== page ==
Host: the line of the week goes to both-sider Bob Shrum who said on Face the Nation, "Christie's more likely to go to the Big House than the White House." But IMHO, if he steers clear of any legal culpability, Christie will still run IF his big money jury -- Langone etc. -- sticks with him. But his chance of being the nominee has shrunk and he's already lost, say, two to three percentage points in a General against a HRC when he had none to spare.

Chutzpah Moment: Karl Rove said that MSNBC was overhyping Bridgegate in order to hurt the other party -- and he said this on FOX News! I believe this is why @LOLGOP is such a popular site.

On O'Reilly's Super Bowl. The best match-up last Superbowl Sunday, given the actual score, were those two Irish guys O'Reilly and O'Bama. Was the former simply being a good journalist by taking up 40 percent of his time with questions/accusations or was a blitzing linebacker who should be flagged for roughing up the quarterback? Was Obama adeptly dismissive ("Of course you're being unfair Bill but I like you anyway") or just whiny?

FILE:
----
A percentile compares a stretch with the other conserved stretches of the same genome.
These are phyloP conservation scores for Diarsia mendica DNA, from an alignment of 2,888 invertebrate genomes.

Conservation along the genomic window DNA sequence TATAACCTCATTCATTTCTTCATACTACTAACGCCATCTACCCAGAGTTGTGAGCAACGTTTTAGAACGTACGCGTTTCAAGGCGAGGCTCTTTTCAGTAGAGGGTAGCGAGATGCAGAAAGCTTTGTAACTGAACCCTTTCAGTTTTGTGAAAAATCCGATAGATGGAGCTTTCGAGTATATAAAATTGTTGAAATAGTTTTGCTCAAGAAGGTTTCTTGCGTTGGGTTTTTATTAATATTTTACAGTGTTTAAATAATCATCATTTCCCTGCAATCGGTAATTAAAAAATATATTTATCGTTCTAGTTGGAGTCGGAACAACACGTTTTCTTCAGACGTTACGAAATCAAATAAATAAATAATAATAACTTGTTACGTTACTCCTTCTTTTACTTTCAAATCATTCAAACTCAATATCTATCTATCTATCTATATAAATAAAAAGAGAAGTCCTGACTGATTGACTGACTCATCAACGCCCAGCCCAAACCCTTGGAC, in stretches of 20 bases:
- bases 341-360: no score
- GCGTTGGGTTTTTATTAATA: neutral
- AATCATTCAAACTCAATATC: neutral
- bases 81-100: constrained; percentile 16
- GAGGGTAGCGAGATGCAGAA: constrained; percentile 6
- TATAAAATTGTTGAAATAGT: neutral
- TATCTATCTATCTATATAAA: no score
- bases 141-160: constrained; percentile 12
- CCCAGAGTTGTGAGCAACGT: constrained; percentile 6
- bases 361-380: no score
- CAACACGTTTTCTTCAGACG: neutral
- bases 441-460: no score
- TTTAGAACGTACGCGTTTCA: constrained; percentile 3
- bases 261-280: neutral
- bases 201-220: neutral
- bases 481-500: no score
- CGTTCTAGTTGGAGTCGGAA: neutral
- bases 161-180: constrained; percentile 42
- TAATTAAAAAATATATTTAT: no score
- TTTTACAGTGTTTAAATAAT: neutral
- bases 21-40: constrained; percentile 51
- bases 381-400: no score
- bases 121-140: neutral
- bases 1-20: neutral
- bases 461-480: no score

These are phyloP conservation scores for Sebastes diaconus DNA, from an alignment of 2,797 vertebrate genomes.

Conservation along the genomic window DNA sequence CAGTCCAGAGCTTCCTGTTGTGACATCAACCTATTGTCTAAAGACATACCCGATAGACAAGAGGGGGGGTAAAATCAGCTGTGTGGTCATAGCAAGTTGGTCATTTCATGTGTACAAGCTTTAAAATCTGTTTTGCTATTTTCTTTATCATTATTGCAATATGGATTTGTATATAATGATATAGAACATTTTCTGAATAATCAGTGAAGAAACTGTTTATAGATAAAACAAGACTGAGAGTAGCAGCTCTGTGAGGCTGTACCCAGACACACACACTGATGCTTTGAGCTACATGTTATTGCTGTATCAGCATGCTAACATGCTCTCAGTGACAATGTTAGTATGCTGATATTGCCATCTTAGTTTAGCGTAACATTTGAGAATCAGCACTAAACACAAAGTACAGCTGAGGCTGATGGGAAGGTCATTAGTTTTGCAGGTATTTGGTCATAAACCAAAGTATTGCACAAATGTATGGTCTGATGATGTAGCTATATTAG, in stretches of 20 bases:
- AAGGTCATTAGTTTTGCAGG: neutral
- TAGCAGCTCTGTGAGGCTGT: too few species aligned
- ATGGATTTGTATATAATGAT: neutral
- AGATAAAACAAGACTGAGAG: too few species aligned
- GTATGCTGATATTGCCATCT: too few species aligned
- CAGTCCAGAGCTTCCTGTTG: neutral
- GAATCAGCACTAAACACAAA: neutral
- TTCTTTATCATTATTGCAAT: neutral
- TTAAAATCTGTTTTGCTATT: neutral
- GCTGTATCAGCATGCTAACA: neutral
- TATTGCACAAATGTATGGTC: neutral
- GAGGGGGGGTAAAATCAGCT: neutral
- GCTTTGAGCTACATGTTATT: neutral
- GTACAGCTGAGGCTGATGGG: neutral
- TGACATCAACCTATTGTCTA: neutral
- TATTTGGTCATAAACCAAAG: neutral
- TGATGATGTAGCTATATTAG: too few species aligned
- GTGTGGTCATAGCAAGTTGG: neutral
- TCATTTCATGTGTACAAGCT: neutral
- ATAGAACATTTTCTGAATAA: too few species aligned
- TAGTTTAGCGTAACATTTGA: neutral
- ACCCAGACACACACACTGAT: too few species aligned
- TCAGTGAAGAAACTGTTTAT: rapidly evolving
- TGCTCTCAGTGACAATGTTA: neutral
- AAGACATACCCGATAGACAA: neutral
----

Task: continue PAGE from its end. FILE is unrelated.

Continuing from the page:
Mary thought O'Reilly was fine and that the IRS and Benghazi events were "scandals" that should dog Dems. Ron agrees with the President that no matter how many times Fox & BillO repeat there are "ongoing investigations into those scandals," there's no there there. Or were 271 deaths at the barracks in Lebanon under his father also more a "scandal" than a "tragedy in a dangerous world"?

There's one consensus: They'd far prefer that such Super Bowl Sunday interviews should be of the First Fan rather than have a partisan Meet the Press tone. "But then," says Ron, "Obama wasn't asking the questions."

On Woody-Mia. While it's enormously sad such ugly intra-family charges are being publicly aired in this fraught fight, the panel agrees that it's probably best to reserve judgment and hold off any boycotts until and if there's a legal judgment (decades ago a prosecutor chose not to pursue charges.) Also, with exceptions, it's usually best to separate the artist from the art. "Mona Lisa's smile would be as impressive if Woody Allen had painted it," says Ron.

Mark Green is the creator and host of Both Sides Now.

You can follow him on Twitter @markjgreen